Before we delve into the redesigned SAT (rSAT), let’s take a moment to put things in perspective. The SAT and ACT are the “Coke and Pepsi” of the test preparation world. Both companies vie to be the number one standardized test for college admissions and strive to remain current and relevant to universities admissions’ requirements. The ACT and SAT both go through changes periodically in an effort to better themselves and increase their statistical validity and predictability for student success in college.
In its most recent incarnation—which debuted in 2006—the SAT eliminated analogies and quantitative comparisons and added a Writing Section. For the 2015 iteration, they are making the Writing Section optional and reverting back to the old 1600 scale.
Before we get into the details of how to prepare, the team at Cornerstone Academic has come up with a handy chart that outlines the differences between the current SAT, the new SAT, and the ACT. You can download it here.
So, what does this mean for your student?
Normally, these types of changes would not affect your high school student. Typically, most students take their first standardized tests in the form of the PSAT (offered in 10th and 11th grade), and many elect to take the SAT/ACT for the first time in the spring of their junior year and then in the fall of their senior year (if they are unhappy with their original score). Some advanced students start the standardized test prep journey as second semester sophomores.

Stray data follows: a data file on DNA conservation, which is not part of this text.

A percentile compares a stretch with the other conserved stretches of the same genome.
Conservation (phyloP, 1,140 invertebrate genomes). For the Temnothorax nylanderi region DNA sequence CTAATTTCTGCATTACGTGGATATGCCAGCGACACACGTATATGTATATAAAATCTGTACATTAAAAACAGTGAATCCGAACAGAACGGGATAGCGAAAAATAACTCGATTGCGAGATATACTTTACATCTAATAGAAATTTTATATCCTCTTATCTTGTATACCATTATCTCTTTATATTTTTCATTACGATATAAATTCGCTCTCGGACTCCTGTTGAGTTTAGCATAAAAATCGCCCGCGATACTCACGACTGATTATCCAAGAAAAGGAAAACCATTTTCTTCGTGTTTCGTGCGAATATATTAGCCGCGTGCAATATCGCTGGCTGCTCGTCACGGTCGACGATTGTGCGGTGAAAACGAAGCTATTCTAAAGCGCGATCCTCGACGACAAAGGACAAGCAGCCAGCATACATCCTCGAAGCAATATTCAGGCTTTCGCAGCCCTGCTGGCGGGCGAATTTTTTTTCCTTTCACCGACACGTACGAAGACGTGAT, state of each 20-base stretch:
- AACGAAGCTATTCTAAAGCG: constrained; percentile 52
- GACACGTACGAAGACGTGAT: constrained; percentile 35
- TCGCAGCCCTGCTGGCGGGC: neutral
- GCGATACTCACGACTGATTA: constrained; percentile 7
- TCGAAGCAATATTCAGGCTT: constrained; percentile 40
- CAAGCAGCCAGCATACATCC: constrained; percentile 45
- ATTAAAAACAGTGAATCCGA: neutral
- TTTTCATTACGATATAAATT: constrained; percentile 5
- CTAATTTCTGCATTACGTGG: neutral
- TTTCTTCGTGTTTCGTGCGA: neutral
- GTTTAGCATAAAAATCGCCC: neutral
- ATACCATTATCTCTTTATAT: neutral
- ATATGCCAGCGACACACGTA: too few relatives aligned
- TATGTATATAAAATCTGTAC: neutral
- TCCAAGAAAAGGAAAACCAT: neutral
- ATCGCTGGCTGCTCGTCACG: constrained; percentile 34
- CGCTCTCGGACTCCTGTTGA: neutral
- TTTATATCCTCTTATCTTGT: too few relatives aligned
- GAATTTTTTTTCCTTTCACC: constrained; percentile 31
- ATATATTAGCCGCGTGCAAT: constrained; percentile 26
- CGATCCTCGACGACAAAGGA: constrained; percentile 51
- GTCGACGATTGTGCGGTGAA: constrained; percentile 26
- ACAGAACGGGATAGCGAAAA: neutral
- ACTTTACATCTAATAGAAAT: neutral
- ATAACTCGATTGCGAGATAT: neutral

With the SAT changing in March 2016 (assuming there are no delays), the last chance to take the current SAT will be in January 2016. Based on which grade your student is in, here is what we recommend:
- Sophomores, juniors, and seniors in fall 2015 should take the current SAT at least once. It’s important that you lock in your score on the current version of the exam because it is heavily researched and trainable—that is, our current preparation methods have been very effective on this exam. Additionally, you’ll want to lock in your score on this test (especially if you’re a sophomore or junior in fall 2015) in case you don’t do quite as well on the rSAT.
- If you’re a sophomore or junior in fall 2015, then you should take the new SAT in March 2016 or later so you can gauge how you do on both versions of the test. It might be that you score better (percentile-wise) on one version of the exam over the other.
Additionally, students can also take the ACT. Cornerstone Academic offers free practice exams for both tests so students can see which one they do better on and then approach a test preparation method that suits them. Learn more here.
Regardless of which test you pursue, preparation is very important. With so much on the line and the increasing importance these tests play in the college admissions decision, students and parents should begin preparing as early as possible. If you’re interested in learning more about our preparation methods, you can visit our Test Preparation page.